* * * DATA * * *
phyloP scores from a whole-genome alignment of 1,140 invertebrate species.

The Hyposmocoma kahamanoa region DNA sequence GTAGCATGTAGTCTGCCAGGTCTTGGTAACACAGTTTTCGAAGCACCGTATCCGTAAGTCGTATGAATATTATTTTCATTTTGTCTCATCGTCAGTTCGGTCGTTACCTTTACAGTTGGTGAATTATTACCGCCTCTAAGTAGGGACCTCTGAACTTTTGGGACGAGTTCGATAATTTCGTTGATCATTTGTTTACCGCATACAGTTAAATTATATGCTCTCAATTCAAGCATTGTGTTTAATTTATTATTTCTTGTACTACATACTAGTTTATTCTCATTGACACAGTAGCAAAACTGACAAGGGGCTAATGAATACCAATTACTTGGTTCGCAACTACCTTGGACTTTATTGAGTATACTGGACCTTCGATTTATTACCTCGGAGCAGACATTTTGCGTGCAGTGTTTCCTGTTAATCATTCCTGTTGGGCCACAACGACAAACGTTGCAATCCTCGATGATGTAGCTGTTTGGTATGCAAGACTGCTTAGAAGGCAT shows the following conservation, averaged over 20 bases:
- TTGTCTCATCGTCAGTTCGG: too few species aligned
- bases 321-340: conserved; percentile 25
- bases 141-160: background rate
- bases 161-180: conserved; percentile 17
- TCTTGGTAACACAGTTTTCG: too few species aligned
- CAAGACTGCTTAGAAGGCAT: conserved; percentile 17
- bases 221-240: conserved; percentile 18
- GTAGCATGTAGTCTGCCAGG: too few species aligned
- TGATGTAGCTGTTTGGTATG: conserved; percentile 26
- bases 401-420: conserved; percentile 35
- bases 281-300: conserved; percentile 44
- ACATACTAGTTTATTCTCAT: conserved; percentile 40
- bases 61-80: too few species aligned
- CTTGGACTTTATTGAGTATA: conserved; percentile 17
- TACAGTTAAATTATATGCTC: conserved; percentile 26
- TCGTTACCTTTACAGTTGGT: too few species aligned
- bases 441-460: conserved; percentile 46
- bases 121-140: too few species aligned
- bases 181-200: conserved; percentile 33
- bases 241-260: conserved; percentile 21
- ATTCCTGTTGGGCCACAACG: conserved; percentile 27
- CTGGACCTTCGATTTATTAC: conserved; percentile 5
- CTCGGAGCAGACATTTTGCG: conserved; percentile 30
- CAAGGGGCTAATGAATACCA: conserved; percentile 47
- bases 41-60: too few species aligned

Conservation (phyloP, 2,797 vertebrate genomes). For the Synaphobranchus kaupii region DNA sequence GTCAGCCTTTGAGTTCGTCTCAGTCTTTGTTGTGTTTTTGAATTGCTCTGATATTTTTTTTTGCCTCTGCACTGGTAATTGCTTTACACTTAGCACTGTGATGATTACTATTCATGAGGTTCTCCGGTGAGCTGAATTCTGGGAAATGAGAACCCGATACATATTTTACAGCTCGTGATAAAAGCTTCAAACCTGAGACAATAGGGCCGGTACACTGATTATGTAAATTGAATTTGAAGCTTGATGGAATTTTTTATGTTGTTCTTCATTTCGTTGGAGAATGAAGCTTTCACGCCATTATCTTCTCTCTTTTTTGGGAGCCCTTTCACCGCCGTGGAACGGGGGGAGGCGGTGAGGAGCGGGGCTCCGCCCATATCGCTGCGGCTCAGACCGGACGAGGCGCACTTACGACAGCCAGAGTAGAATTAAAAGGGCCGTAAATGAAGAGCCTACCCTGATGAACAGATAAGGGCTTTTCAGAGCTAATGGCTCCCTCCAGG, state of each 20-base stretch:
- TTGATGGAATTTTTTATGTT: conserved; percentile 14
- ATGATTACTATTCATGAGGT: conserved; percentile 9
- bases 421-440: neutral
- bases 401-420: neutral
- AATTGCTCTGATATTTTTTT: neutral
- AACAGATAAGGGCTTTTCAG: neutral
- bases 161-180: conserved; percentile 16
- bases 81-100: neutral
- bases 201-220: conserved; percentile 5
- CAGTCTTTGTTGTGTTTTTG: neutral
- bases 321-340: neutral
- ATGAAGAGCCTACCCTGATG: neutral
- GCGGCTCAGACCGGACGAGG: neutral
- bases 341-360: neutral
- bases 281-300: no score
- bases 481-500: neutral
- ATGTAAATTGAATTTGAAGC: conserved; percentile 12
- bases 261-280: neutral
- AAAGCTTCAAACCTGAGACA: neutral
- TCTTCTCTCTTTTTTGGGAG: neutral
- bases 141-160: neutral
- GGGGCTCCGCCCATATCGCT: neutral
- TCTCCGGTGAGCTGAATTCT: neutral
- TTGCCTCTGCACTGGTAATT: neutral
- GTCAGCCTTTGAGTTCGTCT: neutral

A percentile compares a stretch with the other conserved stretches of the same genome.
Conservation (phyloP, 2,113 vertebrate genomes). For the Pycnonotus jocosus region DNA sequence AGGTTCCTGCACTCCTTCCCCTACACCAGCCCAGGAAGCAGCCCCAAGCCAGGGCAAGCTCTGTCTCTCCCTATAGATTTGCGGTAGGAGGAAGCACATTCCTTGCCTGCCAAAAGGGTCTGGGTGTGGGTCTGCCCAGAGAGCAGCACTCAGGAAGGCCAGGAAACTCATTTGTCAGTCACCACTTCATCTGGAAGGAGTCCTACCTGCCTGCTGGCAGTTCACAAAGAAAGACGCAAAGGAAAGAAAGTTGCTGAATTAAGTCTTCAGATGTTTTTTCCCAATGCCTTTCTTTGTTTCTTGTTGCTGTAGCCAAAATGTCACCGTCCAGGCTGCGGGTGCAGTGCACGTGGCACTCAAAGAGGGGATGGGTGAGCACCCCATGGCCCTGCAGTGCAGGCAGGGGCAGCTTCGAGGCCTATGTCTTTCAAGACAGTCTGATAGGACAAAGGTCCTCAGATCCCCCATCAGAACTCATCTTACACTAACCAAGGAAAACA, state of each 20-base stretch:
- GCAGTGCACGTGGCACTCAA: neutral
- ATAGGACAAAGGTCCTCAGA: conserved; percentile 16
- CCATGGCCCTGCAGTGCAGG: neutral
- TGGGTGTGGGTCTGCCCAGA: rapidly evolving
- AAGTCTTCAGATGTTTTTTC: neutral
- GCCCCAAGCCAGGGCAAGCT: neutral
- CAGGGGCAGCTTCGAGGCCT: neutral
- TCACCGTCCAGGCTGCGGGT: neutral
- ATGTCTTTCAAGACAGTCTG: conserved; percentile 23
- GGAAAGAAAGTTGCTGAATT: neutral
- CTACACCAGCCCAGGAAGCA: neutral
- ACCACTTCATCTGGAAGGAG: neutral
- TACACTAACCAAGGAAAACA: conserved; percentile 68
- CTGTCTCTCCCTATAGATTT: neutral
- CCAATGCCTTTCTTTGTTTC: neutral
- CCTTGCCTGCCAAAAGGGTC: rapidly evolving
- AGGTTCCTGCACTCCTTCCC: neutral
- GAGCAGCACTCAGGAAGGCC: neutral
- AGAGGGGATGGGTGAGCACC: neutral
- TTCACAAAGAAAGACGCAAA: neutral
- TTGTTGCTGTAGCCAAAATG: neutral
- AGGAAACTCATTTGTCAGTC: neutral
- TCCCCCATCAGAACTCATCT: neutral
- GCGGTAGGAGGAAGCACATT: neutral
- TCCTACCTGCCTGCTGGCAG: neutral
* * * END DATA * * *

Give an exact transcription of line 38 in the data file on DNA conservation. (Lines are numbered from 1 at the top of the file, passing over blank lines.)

- CAGTCTTTGTTGTGTTTTTG: neutral